These are the things that you should do: speak the truth to one another; judge with truth and judgment for peace in your gates. Also let none of you devise evil in your heart against another, and do not love perjury; for all these are what I hate,’ declares the Lord~ Zechariah 8:16-17

 Recently I took a fresh look at two of my favorite books of the Bible, 1st and 2nd Samuel. The author divulges in vivid (and occasionally scandalous) detail the good, bad and ugly bits of David’s life, proving once and for all that one does not have to be faultless to be a man or woman after God’s own heart.

 Revisiting an old favorite inevitably causes me to see something I never really noticed before. This time it was Joab. He seems, at least in the beginning, to be nothing more than a bit player in the story. He emerges in 2nd Samuel as a military mastermind and the go-to-guy for all things ethically dubious.

 If there was a shady thing that needed to be done, Joab was the man to do it. The person asking did not have to worry at all about Joab questioning the morality of the proposed action, or attempting to set them on a more virtuous path (2nd Samuel 11:14-24. Joab just wasn’t that sort of a guy.

 Joab possessed some noble qualities. He was unquestionably loyal to David, a courageous warrior, and a brilliant military strategist. He was also power-hungry and egocentric. Joab appears to have been driven by the need to control and manipulate the people and circumstances around him. If he had a personal motto it would have been, “The end always justifies the means.” His best choices were morally debatable. His worst choices were brutal and wicked.  Simply stated, Joab was not a Bible character we ought to model our lives after.

 All that being said, Joab possessed one rather commendable quality. It was a character trait that is much needed in our wishy-washy, never say anything the way it really is, never offend anyone (no matter how stupid or harmful their beliefs might be) world.

 Joab was a fearless truth-teller.

 On at least two occasions Joab was willing to say things that urgently needed to be said. The first time Joab spoke hard truth to David was through a wise woman from Tekoa (2nd Samuel 14:1-13). The woman spoke Joab’s words for him. If David had followed Joab’s counsel and found a way to reconcile with his son while still adequately dealing with his sin, years of war and untold human suffering might have been avoided.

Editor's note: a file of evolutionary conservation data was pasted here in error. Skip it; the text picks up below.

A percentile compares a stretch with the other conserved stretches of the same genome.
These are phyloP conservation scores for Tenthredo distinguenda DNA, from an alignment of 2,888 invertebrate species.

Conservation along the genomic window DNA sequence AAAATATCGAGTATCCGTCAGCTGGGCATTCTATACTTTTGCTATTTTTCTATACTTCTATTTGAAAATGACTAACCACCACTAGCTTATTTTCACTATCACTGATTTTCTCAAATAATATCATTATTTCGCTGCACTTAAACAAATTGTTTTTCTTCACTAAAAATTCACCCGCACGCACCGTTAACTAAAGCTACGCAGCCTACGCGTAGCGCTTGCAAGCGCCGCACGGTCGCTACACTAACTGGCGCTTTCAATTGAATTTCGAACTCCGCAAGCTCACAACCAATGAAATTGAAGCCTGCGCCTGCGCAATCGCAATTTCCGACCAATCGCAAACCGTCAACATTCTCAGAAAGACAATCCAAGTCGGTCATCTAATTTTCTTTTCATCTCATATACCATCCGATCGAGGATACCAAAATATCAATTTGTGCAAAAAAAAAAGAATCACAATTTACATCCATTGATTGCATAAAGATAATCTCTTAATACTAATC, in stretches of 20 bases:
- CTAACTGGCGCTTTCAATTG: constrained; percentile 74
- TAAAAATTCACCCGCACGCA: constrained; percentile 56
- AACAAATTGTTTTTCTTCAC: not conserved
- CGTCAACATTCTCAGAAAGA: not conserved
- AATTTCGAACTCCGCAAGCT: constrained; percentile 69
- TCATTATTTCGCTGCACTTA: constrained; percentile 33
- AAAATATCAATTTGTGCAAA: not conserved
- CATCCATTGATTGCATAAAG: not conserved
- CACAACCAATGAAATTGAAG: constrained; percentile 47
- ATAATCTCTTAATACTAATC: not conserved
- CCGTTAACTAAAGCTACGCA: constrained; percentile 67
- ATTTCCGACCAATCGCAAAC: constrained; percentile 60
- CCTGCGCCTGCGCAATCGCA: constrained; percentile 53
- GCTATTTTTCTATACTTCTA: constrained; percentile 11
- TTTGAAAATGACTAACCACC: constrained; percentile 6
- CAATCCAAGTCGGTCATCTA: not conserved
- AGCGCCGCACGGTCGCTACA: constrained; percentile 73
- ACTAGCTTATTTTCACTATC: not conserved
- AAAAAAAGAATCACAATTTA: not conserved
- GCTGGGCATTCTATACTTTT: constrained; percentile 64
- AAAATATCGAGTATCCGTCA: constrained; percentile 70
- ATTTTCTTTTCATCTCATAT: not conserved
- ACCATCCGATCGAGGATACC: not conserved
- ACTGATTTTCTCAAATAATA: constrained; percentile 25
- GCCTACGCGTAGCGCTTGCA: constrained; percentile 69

The second time Joab confronted David was after a hard won battle with Absalom’s army. David was so grief-stricken over the death of his rebellious and horrible son that he neglected to show appreciation to the men who fought and won the war that saved Israel.

 Joab informed David harshly that there were things more important than his feelings (2nd Samuel 19:1-8)  He advised David to behave like a leader and to start thinking with his head rather than his heart. Joab told David in no uncertain terms to grow up, move past his grief and do what needed to be done. Joab’s truthful but hard words saved the kingdom and perhaps altered the course of Israel’s history.

 Joab’s tough talk and David’s response reminds me of some truths that I am sometimes inclined to forget. First, God uses less than perfect people to communicate critical truths. I can get caught in the trap of expecting perfection of others before I am willing to listen to what they have to say. When this happens I inevitably wind up overlooking some critical and possibly life changing truths. David’s willingness to hear out a less than perfect messenger reminds me that wise people prayerfully evaluate what others say to them.

 That said, Christians should strive to be the kind of truth-tellers folks respect and respond to. Joab’s story reminds me that I should be striving to be the type of Christian whose actions and attitudes do not get in the way of God’s truth. Joab was a born leader, gifted with incredible insight and the ability to articulate truth in a powerful and life changing way. He was also a moral and spiritual failure.

Joab’s life is a reminder that the spiritual impact we have in this world is directly tied to what kind of life we choose to live.